The last time that we heard from Dave and Amy Freeman, the canoe-tripping couple were portaging their way out of Montreal, plodding along with a message about the sulfide ore-mining threat to the Boundary Waters in their signature-laden canoe ‘Sig.’ In the last couple weeks, they’ve made serious southern progress on their 2,000-mile route from Minnesota to Washington: paddling the length of a stormy Lake Champlain, through the Champlain Canal, down the Hudson River, past New York City, along the R&D Canal, down the Delaware River past Philadelphia, Thanksgiving paddling the Chester River into Chesapeake Bay, then a final 15-mile portage and a long-awaited arrival on Monday to Washington, D.C. See their map above, read more info on their arrival activities, and stay tuned for the final Dispatches installment of highlighted skills, destinations and lessons learned on the Freemans’ Paddle to D.C. journey. Here, Amy Freeman shares their experience paddling the Champlain Canal, “because it’s not every day you paddle through one of the nation’s larges Superfund sites.”
As we approached our first lock in the town of Whitehall, N.Y., Dave turned on our VHF radio and called the lockmaster on channel 13. She responded right away and gave us instructions for locking through. How interesting to be in this small, human-powered vessel yet treated the same as a big tugboat and barge. There was no need to portage, and better yet, we were not charged anything to lock through.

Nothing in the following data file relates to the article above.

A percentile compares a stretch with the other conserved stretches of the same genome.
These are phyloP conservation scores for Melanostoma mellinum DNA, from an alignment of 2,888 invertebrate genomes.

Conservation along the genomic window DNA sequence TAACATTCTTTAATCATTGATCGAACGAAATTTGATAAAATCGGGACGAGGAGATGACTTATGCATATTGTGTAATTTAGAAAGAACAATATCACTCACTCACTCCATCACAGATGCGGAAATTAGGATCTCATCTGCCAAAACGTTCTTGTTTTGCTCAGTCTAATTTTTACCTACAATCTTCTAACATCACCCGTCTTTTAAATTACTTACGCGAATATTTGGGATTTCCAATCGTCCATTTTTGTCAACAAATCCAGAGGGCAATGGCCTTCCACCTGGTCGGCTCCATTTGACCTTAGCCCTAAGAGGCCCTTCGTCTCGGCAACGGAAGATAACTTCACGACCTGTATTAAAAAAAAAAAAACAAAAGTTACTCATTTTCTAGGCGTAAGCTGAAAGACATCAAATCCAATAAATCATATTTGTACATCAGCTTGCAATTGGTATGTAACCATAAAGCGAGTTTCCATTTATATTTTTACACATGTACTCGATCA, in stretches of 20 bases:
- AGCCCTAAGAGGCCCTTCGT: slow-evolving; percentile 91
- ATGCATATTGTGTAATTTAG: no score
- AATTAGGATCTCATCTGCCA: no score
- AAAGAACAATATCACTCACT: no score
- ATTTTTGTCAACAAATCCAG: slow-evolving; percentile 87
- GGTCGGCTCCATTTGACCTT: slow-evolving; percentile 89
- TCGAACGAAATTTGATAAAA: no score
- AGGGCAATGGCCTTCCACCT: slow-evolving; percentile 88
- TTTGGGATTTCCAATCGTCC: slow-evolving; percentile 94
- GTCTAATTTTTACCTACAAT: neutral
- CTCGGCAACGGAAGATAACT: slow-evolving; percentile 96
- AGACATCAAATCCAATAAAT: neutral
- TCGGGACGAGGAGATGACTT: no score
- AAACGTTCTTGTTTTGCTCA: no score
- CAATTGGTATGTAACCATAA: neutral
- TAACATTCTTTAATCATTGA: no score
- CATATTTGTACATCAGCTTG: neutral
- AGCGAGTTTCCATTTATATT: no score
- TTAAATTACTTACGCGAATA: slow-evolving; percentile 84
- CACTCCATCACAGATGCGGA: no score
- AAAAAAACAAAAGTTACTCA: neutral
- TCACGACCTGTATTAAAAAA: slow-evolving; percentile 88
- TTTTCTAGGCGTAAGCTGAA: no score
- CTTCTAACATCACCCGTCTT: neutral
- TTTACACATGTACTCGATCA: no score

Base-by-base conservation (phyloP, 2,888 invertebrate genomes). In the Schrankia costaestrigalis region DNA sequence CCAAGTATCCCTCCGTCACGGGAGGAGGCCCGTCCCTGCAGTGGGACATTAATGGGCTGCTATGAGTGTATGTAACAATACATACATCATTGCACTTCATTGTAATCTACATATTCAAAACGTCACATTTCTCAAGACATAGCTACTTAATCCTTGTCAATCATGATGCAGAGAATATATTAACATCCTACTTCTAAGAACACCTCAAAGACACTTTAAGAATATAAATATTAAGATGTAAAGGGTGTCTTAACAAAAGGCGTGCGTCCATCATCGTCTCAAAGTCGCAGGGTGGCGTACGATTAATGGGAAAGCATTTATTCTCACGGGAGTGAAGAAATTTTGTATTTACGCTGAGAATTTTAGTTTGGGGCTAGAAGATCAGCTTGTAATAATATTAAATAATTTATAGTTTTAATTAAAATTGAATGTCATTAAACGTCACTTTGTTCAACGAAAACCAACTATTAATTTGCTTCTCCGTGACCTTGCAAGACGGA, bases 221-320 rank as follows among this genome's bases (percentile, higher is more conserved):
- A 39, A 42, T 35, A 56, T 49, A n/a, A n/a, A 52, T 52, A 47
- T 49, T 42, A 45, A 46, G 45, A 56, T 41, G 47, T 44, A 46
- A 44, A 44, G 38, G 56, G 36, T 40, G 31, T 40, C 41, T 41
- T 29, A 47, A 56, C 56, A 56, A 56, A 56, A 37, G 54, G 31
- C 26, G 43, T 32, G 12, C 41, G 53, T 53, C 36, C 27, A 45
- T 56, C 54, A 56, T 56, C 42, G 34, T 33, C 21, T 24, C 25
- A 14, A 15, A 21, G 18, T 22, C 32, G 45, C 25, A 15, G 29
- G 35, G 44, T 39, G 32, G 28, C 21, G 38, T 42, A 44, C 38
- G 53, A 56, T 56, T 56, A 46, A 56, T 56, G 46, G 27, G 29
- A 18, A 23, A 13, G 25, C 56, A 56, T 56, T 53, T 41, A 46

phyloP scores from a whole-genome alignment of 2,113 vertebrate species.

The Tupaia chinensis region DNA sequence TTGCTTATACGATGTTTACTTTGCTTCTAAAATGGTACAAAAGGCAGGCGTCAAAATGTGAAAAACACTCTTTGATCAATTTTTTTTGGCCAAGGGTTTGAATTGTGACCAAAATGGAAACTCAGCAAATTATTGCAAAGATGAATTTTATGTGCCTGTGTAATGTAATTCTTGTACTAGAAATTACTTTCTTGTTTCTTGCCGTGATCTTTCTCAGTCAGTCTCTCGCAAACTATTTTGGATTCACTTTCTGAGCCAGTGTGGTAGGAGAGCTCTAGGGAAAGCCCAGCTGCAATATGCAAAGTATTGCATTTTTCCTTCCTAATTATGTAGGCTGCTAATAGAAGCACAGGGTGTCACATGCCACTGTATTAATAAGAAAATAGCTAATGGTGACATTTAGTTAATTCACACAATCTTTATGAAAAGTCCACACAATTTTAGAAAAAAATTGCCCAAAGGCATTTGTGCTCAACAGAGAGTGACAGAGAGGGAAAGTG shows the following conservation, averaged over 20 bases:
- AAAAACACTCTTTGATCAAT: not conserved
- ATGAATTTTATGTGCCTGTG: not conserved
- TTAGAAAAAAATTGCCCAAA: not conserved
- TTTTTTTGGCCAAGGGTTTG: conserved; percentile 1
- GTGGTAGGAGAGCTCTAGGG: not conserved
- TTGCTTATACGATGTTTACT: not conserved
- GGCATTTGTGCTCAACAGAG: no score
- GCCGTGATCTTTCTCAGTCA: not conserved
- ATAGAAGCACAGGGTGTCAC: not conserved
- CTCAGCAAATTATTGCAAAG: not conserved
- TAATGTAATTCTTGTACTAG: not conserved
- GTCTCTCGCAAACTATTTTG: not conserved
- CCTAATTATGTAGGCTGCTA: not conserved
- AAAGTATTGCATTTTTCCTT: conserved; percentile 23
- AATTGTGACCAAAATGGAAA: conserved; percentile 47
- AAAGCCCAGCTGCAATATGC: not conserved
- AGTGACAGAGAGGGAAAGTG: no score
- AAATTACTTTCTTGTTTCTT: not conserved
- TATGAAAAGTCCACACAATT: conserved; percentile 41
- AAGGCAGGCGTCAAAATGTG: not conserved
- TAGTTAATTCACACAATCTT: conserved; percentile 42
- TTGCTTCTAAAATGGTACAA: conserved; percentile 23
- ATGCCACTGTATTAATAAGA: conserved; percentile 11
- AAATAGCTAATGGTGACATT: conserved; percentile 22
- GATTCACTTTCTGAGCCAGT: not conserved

We progressed through Locks 12, 11 and 9 (yep, there is no Lock 10). It was near dusk as we arrived at Lock 9, so we asked the lockmaster about camping. He invited us to camp above the lock. There was a flat, grassy park, complete with picnic tables. This, for us, was luxury camping.
The highest point of the canal was between Locks 9 and 8, so the next day we began descending. By Lock 7, we were officially in the Hudson River. This is where barge traffic increased. We passed a spot where giant cranes off-loaded barges. The content of the barges? PCB-contaminated sediment from the river bottom. Hesitant to inhale that stuff and so much as touch the water, we paddled through a Superfund Site. At Fort Edward and Hudson Falls, General Electric had dumped about 1.3 million pounds of PCBs into the Hudson River over a 30-year period. This practice ended in 1977 and a 200-mile stretch of river was deemed to be one of the country’s most contaminated hazardous waste sites by the EPA.
A sense of longing to be in the Boundary Waters overtook me. We passed dredging operations and tugs moving barges. The rest of our time on the canal was a surreal juxtaposition of Superfund Site and the typical sights of a water-based camping trip. We camped at Lock 4, and if it weren’t for the sign warning against eating any fish caught in the river and the two barges that locked through in the night, we could have been on any other river trip.
The following day, we rushed through the remaining locks and passed Albany. Although we paddled into the dark and rain of a fall evening, we were determined to camp in a place that was away from industry and reminders of the Superfund Site. So would I recommend a paddling trip here? Maybe in a few years after the dredging project is complete. After all, it is a historic river, you can camp at any of the locks and you don’t have to portage. It’ll also give you a new sense of appreciation for the remaining wilderness we do have in this country.
For more Resources on paddling the Champlain Canal and PCB contamination, check out NY Canals, the Hudson River environmental advocacy group Clearwater, as well as the EPA’s info on the upper Hudson River cleanup.